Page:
Posting it to Twitter is another issue — this is surely in violation of Twitter's violent content policy, but something tells me nothing will come of it. It's a funny world, isn't it? A screenshot of a receipt from Chick-fil-A causes outrage but a cartoon advocating murder gets crickets.

RELATED: Twitter mob goes ballistic over Father's Day photo of Caitlyn Jenner. Who cares?

In Understanding Comics, Scott McCloud concludes that, "Today the possibilities for comics are — as they've always been — endless. Comics offers . . . range and versatility, with all the potential imagery of film and painting plus the intimacy of the written word. And all that's needed is the desire to be heard, the will to learn, and the ability to see."

Smile, and keep moving forward.

Crude and awful as the Occupy Wall Street comic is, the best thing we can do is nod and look elsewhere for the art that will open our eyes. Let the lunatics draw what they want, let them stew in their own flawed double standards. Otherwise, we're as shallow and empty as they are, and nothing good comes of that. Smile, and keep moving forward.

Things are getting better. Show the world how to hear, how to learn, how to see.

People should start listening to Nikki Haley

ANDREW CABALLERO-REYNOLDS/AFP/Getty Images

Okay. Let's take a vote. You know, an objective, quantifiable count. How many resolutions has the UN Human Rights Council adopted condemning dictatorships? Easy. Well. How do you define "dictatorship"?

Well, one metric is the UN Human Rights Council Condemnation. How many have the United Nations issued to China, with a body count higher than a professional Call of Duty player?

Zero.

How about Venezuela, where socialism is devouring its own in the cruelest, most unsettling ways imaginable?

Zero.

And Russia, home of unsettling cruelty and rampant censorship, murder and (actual) homophobia?

Zero.

Iraq? Zero. Turkey? Iraq? Zero. Cuba? Zero. Pakistan? Zero.

RELATED: Nikki Haley just dropped some serious verbal bombs on Russia at the UN

According to UN Human Rights Council Condemnations, 2006-2016, none of these nations is as dangerous as we'd imagined. Or, rather, none of them faced a single condemnation. Meanwhile, one country in particular has faced unbelievable scrutiny and fury — you'll never guess which country.

No, it's not Somalia. It's Israel. With 68 UN Human Rights Council Condemnations! In fact, the number of total United Nations condemnations against Israel outnumbers the total of condemnations against all other countries combined. The only country that comes close is Syria, with 15.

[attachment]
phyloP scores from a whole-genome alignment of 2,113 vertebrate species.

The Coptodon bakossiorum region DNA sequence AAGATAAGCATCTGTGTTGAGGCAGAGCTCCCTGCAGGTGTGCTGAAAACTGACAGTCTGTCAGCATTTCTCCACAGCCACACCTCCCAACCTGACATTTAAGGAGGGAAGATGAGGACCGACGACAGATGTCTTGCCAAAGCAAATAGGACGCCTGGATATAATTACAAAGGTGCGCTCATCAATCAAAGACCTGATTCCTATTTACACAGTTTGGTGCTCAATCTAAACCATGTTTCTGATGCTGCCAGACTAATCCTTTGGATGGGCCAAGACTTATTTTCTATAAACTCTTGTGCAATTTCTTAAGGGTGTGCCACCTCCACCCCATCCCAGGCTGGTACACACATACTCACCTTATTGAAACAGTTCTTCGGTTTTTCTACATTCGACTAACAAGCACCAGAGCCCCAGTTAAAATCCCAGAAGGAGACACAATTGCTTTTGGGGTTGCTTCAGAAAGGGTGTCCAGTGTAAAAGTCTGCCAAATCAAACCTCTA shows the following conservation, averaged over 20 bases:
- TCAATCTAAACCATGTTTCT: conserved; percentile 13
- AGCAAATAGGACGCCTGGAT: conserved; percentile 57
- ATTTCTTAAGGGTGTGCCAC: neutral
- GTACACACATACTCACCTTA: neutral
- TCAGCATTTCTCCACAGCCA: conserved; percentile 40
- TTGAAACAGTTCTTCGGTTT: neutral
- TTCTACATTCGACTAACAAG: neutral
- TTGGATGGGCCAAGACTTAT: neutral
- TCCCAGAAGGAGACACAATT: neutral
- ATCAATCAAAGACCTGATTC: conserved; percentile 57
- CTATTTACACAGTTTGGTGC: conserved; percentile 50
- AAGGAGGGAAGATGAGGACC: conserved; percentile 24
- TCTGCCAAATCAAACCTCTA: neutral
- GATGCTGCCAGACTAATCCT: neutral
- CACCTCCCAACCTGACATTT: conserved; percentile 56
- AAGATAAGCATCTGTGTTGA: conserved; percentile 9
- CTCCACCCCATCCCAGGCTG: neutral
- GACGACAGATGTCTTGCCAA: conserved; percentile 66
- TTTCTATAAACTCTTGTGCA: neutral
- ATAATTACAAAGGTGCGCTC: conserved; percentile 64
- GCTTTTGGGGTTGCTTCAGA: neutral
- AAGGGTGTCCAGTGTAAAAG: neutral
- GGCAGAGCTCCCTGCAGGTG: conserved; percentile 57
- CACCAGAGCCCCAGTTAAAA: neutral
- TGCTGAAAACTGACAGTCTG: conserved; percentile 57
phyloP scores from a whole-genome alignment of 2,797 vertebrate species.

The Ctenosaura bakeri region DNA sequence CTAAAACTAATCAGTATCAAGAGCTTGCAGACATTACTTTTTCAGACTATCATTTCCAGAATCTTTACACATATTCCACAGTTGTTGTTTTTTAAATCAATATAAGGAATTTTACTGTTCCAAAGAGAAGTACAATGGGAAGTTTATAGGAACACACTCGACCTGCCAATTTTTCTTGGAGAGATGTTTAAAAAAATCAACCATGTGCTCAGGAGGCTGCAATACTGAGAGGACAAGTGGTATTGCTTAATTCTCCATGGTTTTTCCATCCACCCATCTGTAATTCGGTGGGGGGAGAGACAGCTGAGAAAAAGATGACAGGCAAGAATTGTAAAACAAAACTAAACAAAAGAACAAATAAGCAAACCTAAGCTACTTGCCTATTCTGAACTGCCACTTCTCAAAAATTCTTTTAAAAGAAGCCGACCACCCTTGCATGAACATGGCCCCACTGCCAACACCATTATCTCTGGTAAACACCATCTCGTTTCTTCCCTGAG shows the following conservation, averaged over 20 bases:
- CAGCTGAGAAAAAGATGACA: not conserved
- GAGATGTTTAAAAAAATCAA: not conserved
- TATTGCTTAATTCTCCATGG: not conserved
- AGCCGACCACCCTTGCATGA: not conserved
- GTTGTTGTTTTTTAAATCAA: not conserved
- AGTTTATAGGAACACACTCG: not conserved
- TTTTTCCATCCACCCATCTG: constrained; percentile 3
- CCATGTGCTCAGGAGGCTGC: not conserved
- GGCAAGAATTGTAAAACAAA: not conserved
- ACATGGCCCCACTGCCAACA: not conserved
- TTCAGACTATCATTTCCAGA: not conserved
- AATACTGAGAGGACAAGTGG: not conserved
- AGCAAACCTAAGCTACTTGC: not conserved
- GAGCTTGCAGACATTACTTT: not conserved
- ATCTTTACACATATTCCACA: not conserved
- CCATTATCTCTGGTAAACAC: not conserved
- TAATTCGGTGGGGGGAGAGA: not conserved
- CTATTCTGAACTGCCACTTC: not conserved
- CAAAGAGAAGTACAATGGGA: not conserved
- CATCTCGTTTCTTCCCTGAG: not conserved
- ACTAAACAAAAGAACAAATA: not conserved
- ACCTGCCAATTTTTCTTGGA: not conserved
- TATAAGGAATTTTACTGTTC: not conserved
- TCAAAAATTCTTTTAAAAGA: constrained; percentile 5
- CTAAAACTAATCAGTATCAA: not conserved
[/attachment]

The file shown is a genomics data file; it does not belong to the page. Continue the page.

The Trump administration withdrew from the United Nations Human Rights Council on Tuesday in protest of what it perceives as an entrenched bias against Israel and a willingness to allow notorious human rights abusers as members.

In an address to the UN Security Council on Tuesday, Nikki Haley said:

Let's remember that the Hamas terrorist organization has been inciting violence for years, long before the United States decided to move our embassy. This is what is endangering the people of Gaza. Make no mistake, Hamas is pleased with the results from yesterday... No country in this chamber would act with more restraint than Israel has.

Maybe people should start listening to Haley. Hopefully, they will. Not likely, but there's no crime in remaining hopeful.

Here's a question unique to our times: "Should I tell my father 'Happy Father's Day,' even though he (she?) is now one of my mothers?"

Father's Day was four days ago, yes, but this story is just weird enough to report on. One enjoyable line to read was this gem from Hollywood Gossip: "Cait is a woman and a transgender icon, but she is also and will always be the father of her six children."

RELATED: If Bruce was never a he and always a she, who won the men's Olympic gold in 1976?

Imagine reading that to someone ten — even five — years ago. And, honestly, there's something nice about it. But the strangeness of its having ever been written overpowers any emotional impact it might bring.

"So lucky to have you," wrote Kylie Jenner, in the Instagram caption under pre-transition pictures of Bruce Jenner.

Look. I risk sounding like a tabloid by mere dint of having even mentioned this story, but the important element is the cultural sway that's occurring. The original story was that a band of disgruntled Twitter users got outraged about the supposed "transphobic" remarks by Jenner's daughter.

But, what we should be saying is, "who the hell cares?" Who cares what one Jenner says to another — and more importantly and on a far deeper level — who cares what some anonymous Twitter user has to say?

When are we going to stop playing into the hands of the Twitter mob?

When are we going to stop playing into the hands of the Twitter mob? Because, at the moment, they've got it pretty good. They have a nifty relationship with the mainstream media: One or two Twitter users get outraged by any given thing — in this case Jenner and supposed transphobia. In return, the mainstream media use the Twitter comment as a source.

Then, a larger Twitter audience points to the article itself as proof that there's some kind of systemic justice at play. It's a closed-market currency, where the negative feedback loop of proof and evidence is composed of faulty accusations. Isn't it a hell of a time to be alive?